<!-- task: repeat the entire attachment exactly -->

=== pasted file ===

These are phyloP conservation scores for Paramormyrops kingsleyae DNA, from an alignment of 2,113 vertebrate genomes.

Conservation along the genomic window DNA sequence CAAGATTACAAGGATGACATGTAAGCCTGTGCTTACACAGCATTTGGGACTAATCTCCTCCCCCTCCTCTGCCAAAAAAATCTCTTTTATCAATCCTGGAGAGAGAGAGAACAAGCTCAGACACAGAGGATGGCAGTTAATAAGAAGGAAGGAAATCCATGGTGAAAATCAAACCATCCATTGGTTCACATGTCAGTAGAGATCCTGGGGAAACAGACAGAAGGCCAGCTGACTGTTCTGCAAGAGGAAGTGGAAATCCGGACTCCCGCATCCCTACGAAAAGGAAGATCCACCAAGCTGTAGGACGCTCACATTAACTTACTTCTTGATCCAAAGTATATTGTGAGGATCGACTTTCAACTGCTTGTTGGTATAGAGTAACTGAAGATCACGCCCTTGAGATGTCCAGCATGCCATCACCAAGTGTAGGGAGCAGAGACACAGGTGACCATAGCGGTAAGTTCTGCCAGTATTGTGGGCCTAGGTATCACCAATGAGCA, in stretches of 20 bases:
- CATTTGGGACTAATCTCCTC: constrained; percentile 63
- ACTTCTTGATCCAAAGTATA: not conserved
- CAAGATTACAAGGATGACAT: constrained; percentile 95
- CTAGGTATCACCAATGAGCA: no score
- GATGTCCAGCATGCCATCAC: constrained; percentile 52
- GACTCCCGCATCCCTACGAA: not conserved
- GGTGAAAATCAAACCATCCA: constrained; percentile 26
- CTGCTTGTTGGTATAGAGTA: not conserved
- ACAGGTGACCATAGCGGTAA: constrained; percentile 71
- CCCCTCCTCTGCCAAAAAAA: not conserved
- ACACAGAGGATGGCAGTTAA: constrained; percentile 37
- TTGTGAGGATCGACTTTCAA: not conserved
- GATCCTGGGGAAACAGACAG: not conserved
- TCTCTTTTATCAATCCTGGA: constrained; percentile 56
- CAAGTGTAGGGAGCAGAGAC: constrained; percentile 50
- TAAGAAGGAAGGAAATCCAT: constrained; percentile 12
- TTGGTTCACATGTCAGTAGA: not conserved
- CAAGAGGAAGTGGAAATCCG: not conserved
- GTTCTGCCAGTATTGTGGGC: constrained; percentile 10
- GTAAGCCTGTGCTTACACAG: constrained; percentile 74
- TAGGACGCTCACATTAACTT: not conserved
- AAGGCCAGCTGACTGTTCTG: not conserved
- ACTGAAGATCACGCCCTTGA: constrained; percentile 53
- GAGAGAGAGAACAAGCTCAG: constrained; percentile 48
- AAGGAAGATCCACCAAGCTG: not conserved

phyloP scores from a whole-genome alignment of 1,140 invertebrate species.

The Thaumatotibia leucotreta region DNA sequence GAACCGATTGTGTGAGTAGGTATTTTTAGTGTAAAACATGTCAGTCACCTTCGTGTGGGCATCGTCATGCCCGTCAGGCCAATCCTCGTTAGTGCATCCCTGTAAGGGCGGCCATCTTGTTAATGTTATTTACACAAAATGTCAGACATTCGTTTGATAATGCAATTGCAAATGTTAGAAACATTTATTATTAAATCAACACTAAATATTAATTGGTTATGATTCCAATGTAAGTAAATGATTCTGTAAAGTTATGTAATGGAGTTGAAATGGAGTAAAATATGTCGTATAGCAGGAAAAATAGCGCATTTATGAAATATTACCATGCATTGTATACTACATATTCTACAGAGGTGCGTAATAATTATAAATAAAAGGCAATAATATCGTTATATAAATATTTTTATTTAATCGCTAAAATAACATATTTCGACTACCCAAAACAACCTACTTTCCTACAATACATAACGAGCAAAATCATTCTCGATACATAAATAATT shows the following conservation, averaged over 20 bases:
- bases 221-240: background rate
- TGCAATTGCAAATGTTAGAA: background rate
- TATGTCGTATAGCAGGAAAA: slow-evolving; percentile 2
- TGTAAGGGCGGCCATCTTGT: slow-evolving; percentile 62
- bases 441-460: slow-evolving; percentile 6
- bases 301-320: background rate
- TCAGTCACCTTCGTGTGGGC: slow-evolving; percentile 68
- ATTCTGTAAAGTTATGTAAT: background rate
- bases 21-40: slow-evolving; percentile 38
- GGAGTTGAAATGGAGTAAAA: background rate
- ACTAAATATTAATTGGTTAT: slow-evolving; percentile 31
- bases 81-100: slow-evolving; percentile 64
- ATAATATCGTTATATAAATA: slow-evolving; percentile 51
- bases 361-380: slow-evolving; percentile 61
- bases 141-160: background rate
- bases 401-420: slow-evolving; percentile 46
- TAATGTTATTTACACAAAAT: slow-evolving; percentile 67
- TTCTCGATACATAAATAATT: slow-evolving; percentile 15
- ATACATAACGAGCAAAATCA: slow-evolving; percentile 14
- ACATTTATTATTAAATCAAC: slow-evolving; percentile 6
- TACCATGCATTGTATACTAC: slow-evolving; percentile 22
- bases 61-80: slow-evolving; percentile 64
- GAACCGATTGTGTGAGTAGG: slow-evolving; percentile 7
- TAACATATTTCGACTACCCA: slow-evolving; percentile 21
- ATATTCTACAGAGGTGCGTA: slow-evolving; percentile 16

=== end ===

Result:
These are phyloP conservation scores for Paramormyrops kingsleyae DNA, from an alignment of 2,113 vertebrate genomes.

Conservation along the genomic window DNA sequence CAAGATTACAAGGATGACATGTAAGCCTGTGCTTACACAGCATTTGGGACTAATCTCCTCCCCCTCCTCTGCCAAAAAAATCTCTTTTATCAATCCTGGAGAGAGAGAGAACAAGCTCAGACACAGAGGATGGCAGTTAATAAGAAGGAAGGAAATCCATGGTGAAAATCAAACCATCCATTGGTTCACATGTCAGTAGAGATCCTGGGGAAACAGACAGAAGGCCAGCTGACTGTTCTGCAAGAGGAAGTGGAAATCCGGACTCCCGCATCCCTACGAAAAGGAAGATCCACCAAGCTGTAGGACGCTCACATTAACTTACTTCTTGATCCAAAGTATATTGTGAGGATCGACTTTCAACTGCTTGTTGGTATAGAGTAACTGAAGATCACGCCCTTGAGATGTCCAGCATGCCATCACCAAGTGTAGGGAGCAGAGACACAGGTGACCATAGCGGTAAGTTCTGCCAGTATTGTGGGCCTAGGTATCACCAATGAGCA, in stretches of 20 bases:
- CATTTGGGACTAATCTCCTC: constrained; percentile 63
- ACTTCTTGATCCAAAGTATA: not conserved
- CAAGATTACAAGGATGACAT: constrained; percentile 95
- CTAGGTATCACCAATGAGCA: no score
- GATGTCCAGCATGCCATCAC: constrained; percentile 52
- GACTCCCGCATCCCTACGAA: not conserved
- GGTGAAAATCAAACCATCCA: constrained; percentile 26
- CTGCTTGTTGGTATAGAGTA: not conserved
- ACAGGTGACCATAGCGGTAA: constrained; percentile 71
- CCCCTCCTCTGCCAAAAAAA: not conserved
- ACACAGAGGATGGCAGTTAA: constrained; percentile 37
- TTGTGAGGATCGACTTTCAA: not conserved
- GATCCTGGGGAAACAGACAG: not conserved
- TCTCTTTTATCAATCCTGGA: constrained; percentile 56
- CAAGTGTAGGGAGCAGAGAC: constrained; percentile 50
- TAAGAAGGAAGGAAATCCAT: constrained; percentile 12
- TTGGTTCACATGTCAGTAGA: not conserved
- CAAGAGGAAGTGGAAATCCG: not conserved
- GTTCTGCCAGTATTGTGGGC: constrained; percentile 10
- GTAAGCCTGTGCTTACACAG: constrained; percentile 74
- TAGGACGCTCACATTAACTT: not conserved
- AAGGCCAGCTGACTGTTCTG: not conserved
- ACTGAAGATCACGCCCTTGA: constrained; percentile 53
- GAGAGAGAGAACAAGCTCAG: constrained; percentile 48
- AAGGAAGATCCACCAAGCTG: not conserved

phyloP scores from a whole-genome alignment of 1,140 invertebrate species.

The Thaumatotibia leucotreta region DNA sequence GAACCGATTGTGTGAGTAGGTATTTTTAGTGTAAAACATGTCAGTCACCTTCGTGTGGGCATCGTCATGCCCGTCAGGCCAATCCTCGTTAGTGCATCCCTGTAAGGGCGGCCATCTTGTTAATGTTATTTACACAAAATGTCAGACATTCGTTTGATAATGCAATTGCAAATGTTAGAAACATTTATTATTAAATCAACACTAAATATTAATTGGTTATGATTCCAATGTAAGTAAATGATTCTGTAAAGTTATGTAATGGAGTTGAAATGGAGTAAAATATGTCGTATAGCAGGAAAAATAGCGCATTTATGAAATATTACCATGCATTGTATACTACATATTCTACAGAGGTGCGTAATAATTATAAATAAAAGGCAATAATATCGTTATATAAATATTTTTATTTAATCGCTAAAATAACATATTTCGACTACCCAAAACAACCTACTTTCCTACAATACATAACGAGCAAAATCATTCTCGATACATAAATAATT shows the following conservation, averaged over 20 bases:
- bases 221-240: background rate
- TGCAATTGCAAATGTTAGAA: background rate
- TATGTCGTATAGCAGGAAAA: slow-evolving; percentile 2
- TGTAAGGGCGGCCATCTTGT: slow-evolving; percentile 62
- bases 441-460: slow-evolving; percentile 6
- bases 301-320: background rate
- TCAGTCACCTTCGTGTGGGC: slow-evolving; percentile 68
- ATTCTGTAAAGTTATGTAAT: background rate
- bases 21-40: slow-evolving; percentile 38
- GGAGTTGAAATGGAGTAAAA: background rate
- ACTAAATATTAATTGGTTAT: slow-evolving; percentile 31
- bases 81-100: slow-evolving; percentile 64
- ATAATATCGTTATATAAATA: slow-evolving; percentile 51
- bases 361-380: slow-evolving; percentile 61
- bases 141-160: background rate
- bases 401-420: slow-evolving; percentile 46
- TAATGTTATTTACACAAAAT: slow-evolving; percentile 67
- TTCTCGATACATAAATAATT: slow-evolving; percentile 15
- ATACATAACGAGCAAAATCA: slow-evolving; percentile 14
- ACATTTATTATTAAATCAAC: slow-evolving; percentile 6
- TACCATGCATTGTATACTAC: slow-evolving; percentile 22
- bases 61-80: slow-evolving; percentile 64
- GAACCGATTGTGTGAGTAGG: slow-evolving; percentile 7
- TAACATATTTCGACTACCCA: slow-evolving; percentile 21
- ATATTCTACAGAGGTGCGTA: slow-evolving; percentile 16